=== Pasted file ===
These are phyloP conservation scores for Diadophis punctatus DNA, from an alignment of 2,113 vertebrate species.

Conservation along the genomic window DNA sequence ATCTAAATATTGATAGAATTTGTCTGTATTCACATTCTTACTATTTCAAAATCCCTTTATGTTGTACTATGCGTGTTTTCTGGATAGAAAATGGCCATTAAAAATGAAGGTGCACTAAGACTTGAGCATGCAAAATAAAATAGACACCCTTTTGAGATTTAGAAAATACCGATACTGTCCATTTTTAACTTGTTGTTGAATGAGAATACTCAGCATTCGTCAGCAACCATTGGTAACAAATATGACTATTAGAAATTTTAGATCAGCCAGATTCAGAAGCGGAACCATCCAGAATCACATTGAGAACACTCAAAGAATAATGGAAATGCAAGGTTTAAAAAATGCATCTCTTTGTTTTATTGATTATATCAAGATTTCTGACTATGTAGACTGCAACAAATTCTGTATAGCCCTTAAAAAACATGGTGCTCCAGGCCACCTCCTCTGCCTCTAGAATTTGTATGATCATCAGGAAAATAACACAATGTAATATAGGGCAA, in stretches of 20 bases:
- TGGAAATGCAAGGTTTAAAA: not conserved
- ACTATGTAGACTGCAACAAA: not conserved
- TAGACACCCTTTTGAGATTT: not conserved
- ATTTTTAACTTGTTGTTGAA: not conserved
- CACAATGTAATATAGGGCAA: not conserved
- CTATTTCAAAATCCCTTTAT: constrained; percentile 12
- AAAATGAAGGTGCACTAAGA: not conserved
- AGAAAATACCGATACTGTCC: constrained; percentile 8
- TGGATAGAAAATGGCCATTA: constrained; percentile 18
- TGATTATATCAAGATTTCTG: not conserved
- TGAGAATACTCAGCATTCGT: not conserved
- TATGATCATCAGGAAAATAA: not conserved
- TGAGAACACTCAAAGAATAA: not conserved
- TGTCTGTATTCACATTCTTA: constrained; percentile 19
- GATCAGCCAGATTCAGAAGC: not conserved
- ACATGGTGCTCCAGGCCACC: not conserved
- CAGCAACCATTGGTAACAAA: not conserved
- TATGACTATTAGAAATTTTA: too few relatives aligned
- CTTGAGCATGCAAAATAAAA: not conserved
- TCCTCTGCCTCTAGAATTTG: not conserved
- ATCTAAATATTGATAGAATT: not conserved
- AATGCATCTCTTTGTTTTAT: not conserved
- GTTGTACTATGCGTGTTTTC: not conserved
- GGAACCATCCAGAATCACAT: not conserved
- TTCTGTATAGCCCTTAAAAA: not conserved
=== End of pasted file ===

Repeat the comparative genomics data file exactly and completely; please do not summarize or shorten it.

These are phyloP conservation scores for Diadophis punctatus DNA, from an alignment of 2,113 vertebrate species.

Conservation along the genomic window DNA sequence ATCTAAATATTGATAGAATTTGTCTGTATTCACATTCTTACTATTTCAAAATCCCTTTATGTTGTACTATGCGTGTTTTCTGGATAGAAAATGGCCATTAAAAATGAAGGTGCACTAAGACTTGAGCATGCAAAATAAAATAGACACCCTTTTGAGATTTAGAAAATACCGATACTGTCCATTTTTAACTTGTTGTTGAATGAGAATACTCAGCATTCGTCAGCAACCATTGGTAACAAATATGACTATTAGAAATTTTAGATCAGCCAGATTCAGAAGCGGAACCATCCAGAATCACATTGAGAACACTCAAAGAATAATGGAAATGCAAGGTTTAAAAAATGCATCTCTTTGTTTTATTGATTATATCAAGATTTCTGACTATGTAGACTGCAACAAATTCTGTATAGCCCTTAAAAAACATGGTGCTCCAGGCCACCTCCTCTGCCTCTAGAATTTGTATGATCATCAGGAAAATAACACAATGTAATATAGGGCAA, in stretches of 20 bases:
- TGGAAATGCAAGGTTTAAAA: not conserved
- ACTATGTAGACTGCAACAAA: not conserved
- TAGACACCCTTTTGAGATTT: not conserved
- ATTTTTAACTTGTTGTTGAA: not conserved
- CACAATGTAATATAGGGCAA: not conserved
- CTATTTCAAAATCCCTTTAT: constrained; percentile 12
- AAAATGAAGGTGCACTAAGA: not conserved
- AGAAAATACCGATACTGTCC: constrained; percentile 8
- TGGATAGAAAATGGCCATTA: constrained; percentile 18
- TGATTATATCAAGATTTCTG: not conserved
- TGAGAATACTCAGCATTCGT: not conserved
- TATGATCATCAGGAAAATAA: not conserved
- TGAGAACACTCAAAGAATAA: not conserved
- TGTCTGTATTCACATTCTTA: constrained; percentile 19
- GATCAGCCAGATTCAGAAGC: not conserved
- ACATGGTGCTCCAGGCCACC: not conserved
- CAGCAACCATTGGTAACAAA: not conserved
- TATGACTATTAGAAATTTTA: too few relatives aligned
- CTTGAGCATGCAAAATAAAA: not conserved
- TCCTCTGCCTCTAGAATTTG: not conserved
- ATCTAAATATTGATAGAATT: not conserved
- AATGCATCTCTTTGTTTTAT: not conserved
- GTTGTACTATGCGTGTTTTC: not conserved
- GGAACCATCCAGAATCACAT: not conserved
- TTCTGTATAGCCCTTAAAAA: not conserved